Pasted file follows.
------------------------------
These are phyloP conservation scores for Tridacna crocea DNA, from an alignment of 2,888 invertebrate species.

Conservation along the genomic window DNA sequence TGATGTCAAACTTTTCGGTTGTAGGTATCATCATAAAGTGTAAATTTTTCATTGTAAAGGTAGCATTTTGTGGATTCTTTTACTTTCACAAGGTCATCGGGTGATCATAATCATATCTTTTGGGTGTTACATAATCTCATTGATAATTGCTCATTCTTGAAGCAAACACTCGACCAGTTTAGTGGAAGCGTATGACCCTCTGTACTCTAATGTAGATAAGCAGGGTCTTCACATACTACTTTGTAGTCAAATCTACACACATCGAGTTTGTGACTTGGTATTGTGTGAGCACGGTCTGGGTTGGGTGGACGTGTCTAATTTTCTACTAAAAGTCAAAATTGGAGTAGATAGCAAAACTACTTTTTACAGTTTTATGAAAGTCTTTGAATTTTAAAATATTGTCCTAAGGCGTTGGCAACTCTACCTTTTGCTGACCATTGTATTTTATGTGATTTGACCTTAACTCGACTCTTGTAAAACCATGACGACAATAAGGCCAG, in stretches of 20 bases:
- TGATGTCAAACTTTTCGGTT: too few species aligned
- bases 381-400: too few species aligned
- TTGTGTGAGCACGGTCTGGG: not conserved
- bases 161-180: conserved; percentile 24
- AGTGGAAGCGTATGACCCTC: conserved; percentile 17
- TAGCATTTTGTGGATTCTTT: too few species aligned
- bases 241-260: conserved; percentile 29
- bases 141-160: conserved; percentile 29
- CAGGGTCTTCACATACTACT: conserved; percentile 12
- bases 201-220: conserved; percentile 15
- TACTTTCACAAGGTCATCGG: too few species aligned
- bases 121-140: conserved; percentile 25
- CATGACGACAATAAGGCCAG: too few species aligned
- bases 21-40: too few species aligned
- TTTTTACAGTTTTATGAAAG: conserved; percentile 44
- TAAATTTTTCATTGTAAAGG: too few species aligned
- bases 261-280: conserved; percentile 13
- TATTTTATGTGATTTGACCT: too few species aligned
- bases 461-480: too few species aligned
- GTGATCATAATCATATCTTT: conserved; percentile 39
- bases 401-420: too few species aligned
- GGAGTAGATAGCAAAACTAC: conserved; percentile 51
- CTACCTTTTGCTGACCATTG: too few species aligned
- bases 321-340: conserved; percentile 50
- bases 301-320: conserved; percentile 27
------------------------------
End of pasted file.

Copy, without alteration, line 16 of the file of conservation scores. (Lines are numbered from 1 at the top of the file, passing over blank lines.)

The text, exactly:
- bases 21-40: too few species aligned